In October, AMC went as far as to offer package deals where up to 20 people could pay $99 for private screenings, yet were limited to roughly a dozen and a half titles, none of them made in the last decade. If you wanted something more recent – such as "Tenet" – the price would shoot up to $349, or $17.45 a head; not really that great of a deal. These offers were only for admission and did not include any chemically-drenched popcorn, mammoth-sized boxes of candy and tankards of fountain soda.
Humans are not only creatures of habit, but also beings which tend to acclimate well when given limited options. When told we couldn't leave our homes for months, we recalibrated and turned our living space into private screening rooms.
With electronics getting better and less expensive by the day, watching movies at home with more food choices, no distancing and the (highly underrated) ability to hit the pause button, not going to theaters soon went from being a hardship to a blessing, and no company capitalized on this "new normal" better than Netflix.
Beginning in 1997 as a hard-copy, DVD rental-by-mail service, Netflix's first (perhaps unintended) conquest was bankrupting Blockbuster Video, a brick-and-mortar dinosaur which, like the big studios, put all of their attention on commercial, high-profile titles. Netflix offered lesser-known, under-the-radar stuff, foreign films, documentaries and TV shows that Blockbuster had largely overlooked.
Switching over to streaming in 2007, Netflix began producing their own content in 2013 with the series "House of Cards" and eventually took the plunge and began making original feature films.
For their first few years, Netflix was considered by the big boys to be an ugly step-sister wanna-be but all of that changed in 2018 when "Roma" – a depressing, black and white, subtitled period piece – received 10 Academy Award nominations, won three and almost snared the Best Picture Oscar (barely losing to "Green Book"). With the 2020 Oscar race stalled in the starting blocks, the early favorite – if you want to call it that – is the Netflix produced "The Trial of the Chicago 7," written and directed by Aaron Sorkin ("The West Wing," "The Social Network").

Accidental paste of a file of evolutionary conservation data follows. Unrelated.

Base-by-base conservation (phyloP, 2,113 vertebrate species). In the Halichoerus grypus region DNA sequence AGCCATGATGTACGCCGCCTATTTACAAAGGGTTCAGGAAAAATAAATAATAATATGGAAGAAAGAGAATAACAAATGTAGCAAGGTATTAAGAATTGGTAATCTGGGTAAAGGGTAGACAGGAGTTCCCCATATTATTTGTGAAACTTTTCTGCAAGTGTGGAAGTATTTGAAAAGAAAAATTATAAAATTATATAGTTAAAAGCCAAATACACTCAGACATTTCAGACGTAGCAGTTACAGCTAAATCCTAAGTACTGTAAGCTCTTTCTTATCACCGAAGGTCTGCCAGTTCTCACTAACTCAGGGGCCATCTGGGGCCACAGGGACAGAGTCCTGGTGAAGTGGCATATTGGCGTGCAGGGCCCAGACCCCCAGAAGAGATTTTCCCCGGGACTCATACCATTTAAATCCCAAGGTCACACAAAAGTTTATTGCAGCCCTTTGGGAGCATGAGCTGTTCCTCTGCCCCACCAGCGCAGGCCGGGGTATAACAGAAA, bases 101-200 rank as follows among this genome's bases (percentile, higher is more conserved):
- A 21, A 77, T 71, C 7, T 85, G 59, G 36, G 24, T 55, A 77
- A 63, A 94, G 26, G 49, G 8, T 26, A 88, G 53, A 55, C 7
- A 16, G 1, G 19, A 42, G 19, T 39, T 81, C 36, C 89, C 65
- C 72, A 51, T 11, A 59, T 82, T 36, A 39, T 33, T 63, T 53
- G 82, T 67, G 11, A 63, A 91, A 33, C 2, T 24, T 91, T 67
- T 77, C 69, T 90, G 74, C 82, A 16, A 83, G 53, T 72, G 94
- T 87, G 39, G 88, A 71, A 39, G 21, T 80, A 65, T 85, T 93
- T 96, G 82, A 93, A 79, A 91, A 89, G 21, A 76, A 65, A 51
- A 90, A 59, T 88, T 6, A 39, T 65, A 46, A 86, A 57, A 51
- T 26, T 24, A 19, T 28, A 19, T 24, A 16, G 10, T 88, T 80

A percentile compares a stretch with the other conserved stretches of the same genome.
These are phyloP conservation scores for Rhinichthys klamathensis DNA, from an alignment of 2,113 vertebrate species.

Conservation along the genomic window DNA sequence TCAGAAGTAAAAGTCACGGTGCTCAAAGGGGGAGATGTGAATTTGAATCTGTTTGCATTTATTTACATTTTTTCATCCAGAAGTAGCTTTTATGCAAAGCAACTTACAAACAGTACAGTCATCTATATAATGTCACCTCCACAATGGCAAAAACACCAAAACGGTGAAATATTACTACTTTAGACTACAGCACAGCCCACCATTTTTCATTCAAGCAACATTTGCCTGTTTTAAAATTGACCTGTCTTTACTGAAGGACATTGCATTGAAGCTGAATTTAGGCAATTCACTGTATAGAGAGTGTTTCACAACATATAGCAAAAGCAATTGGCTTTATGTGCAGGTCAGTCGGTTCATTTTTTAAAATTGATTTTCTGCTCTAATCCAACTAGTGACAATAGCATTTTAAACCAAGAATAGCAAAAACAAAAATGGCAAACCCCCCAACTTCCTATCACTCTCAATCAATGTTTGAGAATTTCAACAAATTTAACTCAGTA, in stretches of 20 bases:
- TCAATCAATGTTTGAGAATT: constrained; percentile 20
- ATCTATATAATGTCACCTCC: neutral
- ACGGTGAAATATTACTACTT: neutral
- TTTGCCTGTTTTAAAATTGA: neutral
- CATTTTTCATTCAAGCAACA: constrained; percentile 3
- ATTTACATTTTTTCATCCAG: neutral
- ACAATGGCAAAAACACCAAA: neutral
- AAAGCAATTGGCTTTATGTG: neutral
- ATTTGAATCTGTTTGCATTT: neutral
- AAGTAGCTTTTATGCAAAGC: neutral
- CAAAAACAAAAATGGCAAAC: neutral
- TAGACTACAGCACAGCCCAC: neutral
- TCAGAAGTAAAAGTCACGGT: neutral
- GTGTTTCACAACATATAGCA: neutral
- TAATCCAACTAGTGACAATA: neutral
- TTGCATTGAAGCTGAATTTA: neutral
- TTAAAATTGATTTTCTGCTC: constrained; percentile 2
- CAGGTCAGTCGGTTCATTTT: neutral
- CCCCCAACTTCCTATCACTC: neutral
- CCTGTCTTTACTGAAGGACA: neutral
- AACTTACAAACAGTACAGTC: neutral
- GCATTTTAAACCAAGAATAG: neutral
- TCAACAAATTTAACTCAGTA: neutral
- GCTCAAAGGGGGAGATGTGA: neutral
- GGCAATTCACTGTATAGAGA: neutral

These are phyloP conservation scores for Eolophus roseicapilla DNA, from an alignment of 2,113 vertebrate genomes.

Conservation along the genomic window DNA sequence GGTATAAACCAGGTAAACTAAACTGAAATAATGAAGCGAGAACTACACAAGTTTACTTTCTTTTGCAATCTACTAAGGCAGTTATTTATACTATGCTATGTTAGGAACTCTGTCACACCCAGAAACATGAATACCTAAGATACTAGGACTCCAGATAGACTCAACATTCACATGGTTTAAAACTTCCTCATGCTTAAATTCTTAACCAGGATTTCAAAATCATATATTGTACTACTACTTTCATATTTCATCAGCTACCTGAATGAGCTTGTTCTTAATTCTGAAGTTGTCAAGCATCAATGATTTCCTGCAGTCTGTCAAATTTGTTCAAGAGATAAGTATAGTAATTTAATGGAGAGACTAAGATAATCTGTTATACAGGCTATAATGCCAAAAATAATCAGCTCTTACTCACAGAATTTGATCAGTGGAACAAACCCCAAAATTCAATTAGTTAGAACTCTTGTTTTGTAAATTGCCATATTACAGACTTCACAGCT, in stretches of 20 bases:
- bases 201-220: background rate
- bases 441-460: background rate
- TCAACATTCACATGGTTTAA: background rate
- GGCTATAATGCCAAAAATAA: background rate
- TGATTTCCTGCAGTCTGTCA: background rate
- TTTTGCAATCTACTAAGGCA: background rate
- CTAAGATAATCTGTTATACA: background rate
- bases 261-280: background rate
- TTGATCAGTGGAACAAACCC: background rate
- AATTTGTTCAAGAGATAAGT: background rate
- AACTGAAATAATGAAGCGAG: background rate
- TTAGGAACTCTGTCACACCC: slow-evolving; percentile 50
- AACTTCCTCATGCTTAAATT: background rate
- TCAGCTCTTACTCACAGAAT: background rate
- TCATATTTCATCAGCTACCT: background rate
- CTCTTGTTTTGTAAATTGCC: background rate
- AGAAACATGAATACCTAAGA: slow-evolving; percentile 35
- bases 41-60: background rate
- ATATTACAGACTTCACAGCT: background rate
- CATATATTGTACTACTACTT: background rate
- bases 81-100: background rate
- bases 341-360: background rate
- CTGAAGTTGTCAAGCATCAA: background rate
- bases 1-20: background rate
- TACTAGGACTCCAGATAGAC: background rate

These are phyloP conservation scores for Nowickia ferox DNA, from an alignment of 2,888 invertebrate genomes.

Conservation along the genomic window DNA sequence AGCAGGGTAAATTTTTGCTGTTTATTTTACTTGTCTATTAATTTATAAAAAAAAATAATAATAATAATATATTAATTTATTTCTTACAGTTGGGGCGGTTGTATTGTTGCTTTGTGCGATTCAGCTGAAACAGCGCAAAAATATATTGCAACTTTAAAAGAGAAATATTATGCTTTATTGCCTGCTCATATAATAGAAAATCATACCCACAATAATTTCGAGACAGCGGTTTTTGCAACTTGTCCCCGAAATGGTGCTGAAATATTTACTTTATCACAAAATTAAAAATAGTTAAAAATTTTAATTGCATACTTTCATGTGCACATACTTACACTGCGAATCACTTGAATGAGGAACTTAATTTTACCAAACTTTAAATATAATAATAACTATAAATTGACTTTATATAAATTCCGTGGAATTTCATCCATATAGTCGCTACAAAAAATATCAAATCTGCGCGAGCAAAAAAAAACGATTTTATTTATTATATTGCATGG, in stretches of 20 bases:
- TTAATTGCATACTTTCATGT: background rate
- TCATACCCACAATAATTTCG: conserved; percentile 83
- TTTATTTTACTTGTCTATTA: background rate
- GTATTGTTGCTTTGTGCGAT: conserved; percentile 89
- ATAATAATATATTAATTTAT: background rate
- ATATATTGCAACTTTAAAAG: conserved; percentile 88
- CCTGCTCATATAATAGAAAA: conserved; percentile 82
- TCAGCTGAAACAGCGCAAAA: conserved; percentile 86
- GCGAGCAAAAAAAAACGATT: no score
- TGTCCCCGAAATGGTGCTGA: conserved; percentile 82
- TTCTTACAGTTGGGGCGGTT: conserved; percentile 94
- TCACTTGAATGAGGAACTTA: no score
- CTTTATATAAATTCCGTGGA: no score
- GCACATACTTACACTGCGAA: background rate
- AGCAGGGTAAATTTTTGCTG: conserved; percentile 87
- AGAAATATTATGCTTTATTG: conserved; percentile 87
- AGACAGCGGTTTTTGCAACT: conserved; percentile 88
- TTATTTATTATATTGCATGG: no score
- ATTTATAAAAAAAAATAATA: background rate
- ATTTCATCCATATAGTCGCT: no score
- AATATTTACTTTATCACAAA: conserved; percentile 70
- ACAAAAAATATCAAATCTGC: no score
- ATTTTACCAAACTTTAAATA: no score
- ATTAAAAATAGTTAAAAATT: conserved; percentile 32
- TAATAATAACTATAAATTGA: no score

As much as the studios would like for it to be true, a new calendar year is not going to change their fates. Going from a logjam trickle to a burst-the-dam flood of blockbuster hopefuls inundating theaters which are already on life support is not the answer. They can operate on 40% capacity around the clock and it still won't get them out of the red.
As much as the major studios would hate to admit it, Netflix (and to a lesser extent, Amazon Prime, Hulu, and Disney+, et. al.) have reinvented the wheel when it comes to distributing feature films. They're going to have to bite the bullet and make their precious productions available on-demand. They'll lose some perceived prestige, a bit of face and will initially recoil at the idea of following the ugly stepsister's lead but they're almost out of options.
Isn't it better to cut your losses and make back some of your investment than to continue sitting on your product and/or going back to an antiquated business model which is all but doomed to failure?
Originally from Washington, D.C., Michael Clark has written for over 30 local and national film industry media outlets and is based in the Atlanta Top 10 media marketplace. He co-founded the Atlanta Film Critics Circle in 2017 and is a regular contributor to the Shannon Burke Show on floridamanradio.com. Over the last 25 years, Mr. Clark has written over 4,000 movie reviews and film-related articles and is one of the scant few conservative U.S. movie critics. Read Michael Clark's Reports — More Here.